OSSIPEE — A Carroll County Superior Court judge recently heard arguments from short-term rental owners hoping the court will overturn the Kearsarge Lighting Precinct’s enforcement of zoning rules against them.
Christopher and Kelly Andrews of Melrose, Mass., originally filed their lawsuit against the KLP — which includes portions of Conway and Bartlett — in April of 2018.
Fast-forward to April 27. At the hearing on the lawsuit's merits in front of Superior Court Judge Amy Ignatius, the Andrews were represented by attorney John Cronin of Cronin, Bisson & Zalinsky PC of Manchester.
The KLP zoning board was represented by Demetrio Aspiras III of Drummond Woodsum of Manchester. KLP commissioners, who are intervenors, were represented by Peter Malia of Hastings Malia of Fryeburg, Maine.
The hearing was conducted by WebEx video conferencing and lasted nearly two hours.
Cronin explained that the Andrewses had sought to purchase a property they could use for vacations and also to supplement their income by renting it out. They purchased a home on Old Bartlett Road in 2011 and bought a second property on Kearsarge Road in 2013.
Cronin told the judge they never got any indication that "this type of use was somehow discouraged or prohibited. In fact, when you would get the fliers from the real estate folks, they would even show you what rental income you could expect.”
Meanwhile, an ordinance dating back to 1959 says, “All residential properties that offer sleeping accommodations to transient or permanent guests shall be owner occupied and operated.”
In November 2017, KLP commissioners issued a notice of violation against the Andrewses and a few other absentee STR owners. In February 2018, the KLP zoning board upheld the violation notice and also denied a rehearing request.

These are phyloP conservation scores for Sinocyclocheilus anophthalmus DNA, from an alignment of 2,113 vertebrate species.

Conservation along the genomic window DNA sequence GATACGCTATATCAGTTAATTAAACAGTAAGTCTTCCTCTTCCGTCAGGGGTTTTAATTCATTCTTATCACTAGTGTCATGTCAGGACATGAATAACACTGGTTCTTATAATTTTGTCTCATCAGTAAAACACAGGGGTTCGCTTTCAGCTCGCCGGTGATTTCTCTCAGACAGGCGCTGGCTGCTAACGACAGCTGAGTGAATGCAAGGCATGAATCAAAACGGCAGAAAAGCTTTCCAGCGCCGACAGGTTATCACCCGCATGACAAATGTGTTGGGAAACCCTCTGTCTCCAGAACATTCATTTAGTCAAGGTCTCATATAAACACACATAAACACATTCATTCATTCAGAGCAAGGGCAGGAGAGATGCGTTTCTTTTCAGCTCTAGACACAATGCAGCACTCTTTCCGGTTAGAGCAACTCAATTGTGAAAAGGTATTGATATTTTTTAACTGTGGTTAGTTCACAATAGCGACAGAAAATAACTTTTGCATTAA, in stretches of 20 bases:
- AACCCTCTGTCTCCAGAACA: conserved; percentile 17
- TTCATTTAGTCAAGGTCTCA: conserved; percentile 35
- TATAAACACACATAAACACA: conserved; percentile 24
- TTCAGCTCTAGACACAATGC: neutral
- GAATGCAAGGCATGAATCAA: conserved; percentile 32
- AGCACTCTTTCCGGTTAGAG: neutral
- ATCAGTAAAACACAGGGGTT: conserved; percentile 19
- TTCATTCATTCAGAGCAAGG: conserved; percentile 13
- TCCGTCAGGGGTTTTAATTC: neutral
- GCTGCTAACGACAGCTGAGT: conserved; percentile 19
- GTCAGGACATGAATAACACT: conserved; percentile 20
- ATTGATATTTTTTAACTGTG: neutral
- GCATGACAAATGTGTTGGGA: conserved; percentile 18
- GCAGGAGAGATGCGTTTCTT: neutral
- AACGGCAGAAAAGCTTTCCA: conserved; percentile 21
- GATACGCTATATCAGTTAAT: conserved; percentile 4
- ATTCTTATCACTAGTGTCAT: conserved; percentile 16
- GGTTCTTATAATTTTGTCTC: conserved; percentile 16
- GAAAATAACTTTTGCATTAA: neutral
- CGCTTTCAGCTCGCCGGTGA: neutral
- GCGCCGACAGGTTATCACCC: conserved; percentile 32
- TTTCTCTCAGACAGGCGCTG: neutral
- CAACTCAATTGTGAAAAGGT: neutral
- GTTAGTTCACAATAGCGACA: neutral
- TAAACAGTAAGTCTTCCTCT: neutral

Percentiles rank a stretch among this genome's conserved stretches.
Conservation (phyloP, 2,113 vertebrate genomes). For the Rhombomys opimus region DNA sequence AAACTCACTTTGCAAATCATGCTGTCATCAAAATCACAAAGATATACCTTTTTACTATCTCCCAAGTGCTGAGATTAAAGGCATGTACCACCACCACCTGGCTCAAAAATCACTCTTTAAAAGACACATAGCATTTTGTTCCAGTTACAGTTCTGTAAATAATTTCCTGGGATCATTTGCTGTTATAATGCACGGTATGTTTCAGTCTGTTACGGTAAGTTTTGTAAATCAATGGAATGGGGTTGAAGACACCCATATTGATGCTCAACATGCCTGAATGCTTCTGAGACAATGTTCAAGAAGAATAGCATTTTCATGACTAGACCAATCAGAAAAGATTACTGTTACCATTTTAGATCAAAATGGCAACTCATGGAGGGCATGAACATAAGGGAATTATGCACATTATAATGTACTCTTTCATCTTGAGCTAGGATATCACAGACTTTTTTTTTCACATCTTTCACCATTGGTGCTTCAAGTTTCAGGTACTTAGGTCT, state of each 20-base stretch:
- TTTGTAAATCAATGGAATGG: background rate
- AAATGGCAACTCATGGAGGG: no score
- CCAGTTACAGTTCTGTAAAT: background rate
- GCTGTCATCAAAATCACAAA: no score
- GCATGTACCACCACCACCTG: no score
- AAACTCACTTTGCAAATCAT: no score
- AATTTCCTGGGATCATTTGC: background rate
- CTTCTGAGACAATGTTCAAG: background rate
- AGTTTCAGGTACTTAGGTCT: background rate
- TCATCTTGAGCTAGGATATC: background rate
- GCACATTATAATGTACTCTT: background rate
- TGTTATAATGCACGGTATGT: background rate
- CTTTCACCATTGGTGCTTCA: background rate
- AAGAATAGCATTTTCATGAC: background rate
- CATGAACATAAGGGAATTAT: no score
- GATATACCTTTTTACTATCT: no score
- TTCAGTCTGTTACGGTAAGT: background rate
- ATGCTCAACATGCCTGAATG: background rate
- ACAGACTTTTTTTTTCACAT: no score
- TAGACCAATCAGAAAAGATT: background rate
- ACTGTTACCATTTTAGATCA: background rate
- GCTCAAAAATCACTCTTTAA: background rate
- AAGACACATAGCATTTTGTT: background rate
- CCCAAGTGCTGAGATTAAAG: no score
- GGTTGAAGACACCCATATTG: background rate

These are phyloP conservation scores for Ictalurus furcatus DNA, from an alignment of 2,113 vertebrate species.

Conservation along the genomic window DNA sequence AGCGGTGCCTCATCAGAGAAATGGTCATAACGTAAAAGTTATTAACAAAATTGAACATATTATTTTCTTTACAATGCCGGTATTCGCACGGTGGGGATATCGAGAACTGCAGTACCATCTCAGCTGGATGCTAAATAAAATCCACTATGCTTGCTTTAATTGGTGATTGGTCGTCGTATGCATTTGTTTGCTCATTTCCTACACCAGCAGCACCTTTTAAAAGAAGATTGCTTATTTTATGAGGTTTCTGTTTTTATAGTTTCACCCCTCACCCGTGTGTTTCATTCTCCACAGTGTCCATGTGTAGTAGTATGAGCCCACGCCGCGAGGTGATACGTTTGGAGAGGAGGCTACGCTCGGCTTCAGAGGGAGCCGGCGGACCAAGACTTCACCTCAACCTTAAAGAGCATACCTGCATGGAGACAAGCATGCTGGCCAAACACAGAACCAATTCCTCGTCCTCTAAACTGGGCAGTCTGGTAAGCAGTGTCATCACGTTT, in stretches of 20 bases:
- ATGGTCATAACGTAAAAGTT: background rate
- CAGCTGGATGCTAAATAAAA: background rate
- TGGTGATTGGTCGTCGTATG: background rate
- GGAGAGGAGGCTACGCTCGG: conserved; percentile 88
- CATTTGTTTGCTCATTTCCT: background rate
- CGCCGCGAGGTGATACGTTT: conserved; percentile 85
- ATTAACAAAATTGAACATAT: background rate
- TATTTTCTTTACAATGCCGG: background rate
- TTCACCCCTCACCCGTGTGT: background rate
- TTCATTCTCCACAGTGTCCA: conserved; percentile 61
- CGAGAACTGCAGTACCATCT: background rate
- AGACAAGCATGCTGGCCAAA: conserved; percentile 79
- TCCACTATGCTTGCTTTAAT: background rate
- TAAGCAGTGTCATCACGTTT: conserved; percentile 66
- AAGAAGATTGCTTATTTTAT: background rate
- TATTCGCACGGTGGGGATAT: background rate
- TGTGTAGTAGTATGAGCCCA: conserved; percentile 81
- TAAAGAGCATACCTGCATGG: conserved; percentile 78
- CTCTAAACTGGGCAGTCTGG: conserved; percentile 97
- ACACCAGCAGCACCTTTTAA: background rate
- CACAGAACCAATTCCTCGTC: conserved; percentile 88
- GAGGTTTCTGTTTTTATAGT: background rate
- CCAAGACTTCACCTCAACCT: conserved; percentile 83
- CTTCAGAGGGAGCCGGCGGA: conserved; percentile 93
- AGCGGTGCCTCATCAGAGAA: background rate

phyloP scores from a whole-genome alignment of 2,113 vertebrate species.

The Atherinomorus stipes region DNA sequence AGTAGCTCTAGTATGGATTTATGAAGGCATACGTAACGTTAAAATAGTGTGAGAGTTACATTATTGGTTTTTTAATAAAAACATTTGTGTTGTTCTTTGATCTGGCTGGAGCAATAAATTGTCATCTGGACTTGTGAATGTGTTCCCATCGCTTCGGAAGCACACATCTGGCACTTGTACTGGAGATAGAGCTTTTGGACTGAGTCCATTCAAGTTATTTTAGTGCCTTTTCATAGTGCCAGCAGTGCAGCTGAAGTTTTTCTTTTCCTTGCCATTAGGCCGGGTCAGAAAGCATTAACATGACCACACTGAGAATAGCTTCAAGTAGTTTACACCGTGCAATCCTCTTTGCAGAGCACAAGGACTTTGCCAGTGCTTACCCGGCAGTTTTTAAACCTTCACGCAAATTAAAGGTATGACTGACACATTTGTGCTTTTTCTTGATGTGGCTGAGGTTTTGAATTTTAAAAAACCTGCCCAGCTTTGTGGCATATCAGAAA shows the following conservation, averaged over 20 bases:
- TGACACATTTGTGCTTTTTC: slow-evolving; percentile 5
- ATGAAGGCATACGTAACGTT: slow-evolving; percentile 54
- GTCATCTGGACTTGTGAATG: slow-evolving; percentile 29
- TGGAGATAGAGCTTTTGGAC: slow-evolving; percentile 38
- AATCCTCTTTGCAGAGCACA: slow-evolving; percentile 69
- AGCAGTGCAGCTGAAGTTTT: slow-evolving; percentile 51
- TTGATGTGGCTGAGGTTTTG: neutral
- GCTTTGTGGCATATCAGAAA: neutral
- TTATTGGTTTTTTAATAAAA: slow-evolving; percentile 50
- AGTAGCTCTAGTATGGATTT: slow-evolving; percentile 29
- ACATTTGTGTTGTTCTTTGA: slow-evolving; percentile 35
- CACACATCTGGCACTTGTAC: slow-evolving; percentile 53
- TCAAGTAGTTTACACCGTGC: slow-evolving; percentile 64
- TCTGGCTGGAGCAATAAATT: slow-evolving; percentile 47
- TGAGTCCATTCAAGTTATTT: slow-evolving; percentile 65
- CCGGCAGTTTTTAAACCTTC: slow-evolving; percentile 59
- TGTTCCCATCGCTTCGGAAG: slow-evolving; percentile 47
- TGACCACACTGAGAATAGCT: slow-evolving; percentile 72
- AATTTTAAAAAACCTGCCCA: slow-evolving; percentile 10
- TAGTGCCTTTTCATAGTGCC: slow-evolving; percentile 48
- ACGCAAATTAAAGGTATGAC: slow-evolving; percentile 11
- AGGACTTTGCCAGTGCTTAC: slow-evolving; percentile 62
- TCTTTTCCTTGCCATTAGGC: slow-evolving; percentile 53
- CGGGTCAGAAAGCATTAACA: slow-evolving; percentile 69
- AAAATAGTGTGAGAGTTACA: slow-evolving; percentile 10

The Andrewses went to court.
According to their attorney, the 1959 rule was not enforced for 60 years. Cronin also believes the ordinance has been selectively enforced by locals against people from out of state.
Cronin said this case is not a bellwether for banning short-term rentals because it turns on what he said is an “archaic” and “ambiguous” zoning ordinance and the path that KLP officials took that led to the case before Ignatius.
“Does owner-occupied mean you have to be there 100 percent of the time, if your guest is there?” Cronin asked rhetorically. “So if I have a guest, does that mean I can't go out overnight on a hiking or camping trip?”
Cronin said he was asking the court to reverse the decision of the zoning board.
Malia, who responded to Cronin’s various points, said the commissioners took action on behalf of precinct residents.
“Several KLP residents came forward and complained to the commissioners about abutting properties being rented out on platforms like Airbnb, VRBO, short-term rentals as they're called, and the rotating cast of characters on the weekends with many cars and sometimes loud parties just disrupted the peaceful nature of the traditional KLP neighborhoods,” said Malia.
He said he believes the ordinance is clearly written.
“I think our position was the definition of owner-occupied is self evident,” said Malia. “The definition of transient is easily ascertained by resorting to the dictionaries as the (state) Supreme Court does in the recent Working Stiffs v. city of Portsmouth case.
“So it really was no mystery to us what transient meant or what owner-occupied meant, and we proceeded along those lines," Malia said.
Ignatius asked Aspiras about the process by which the decision was rendered. He replied that the zoning board simply agreed with the recommendation that their former attorney Bernie Waugh provided.
“All that matters is they met in public session and they voted,” he said.
Aspiras said this ought to be a “simple case” based on an interpretation of the KLP’s zoning ordinance. He agreed that the language in the ordinance is clear. He said it’s not overly restrictive and would not ban long-term renting.
He said the Andrewses’ homes are “clearly not owner-occupied."
Ignatius gave both parties an opportunity to file memorandums by May 17, and replies to memorandums would be due May 27.
In response to Aspiras, Ignatius, at the end of the hearing, said, “I’m not sure (the case) is so simple.”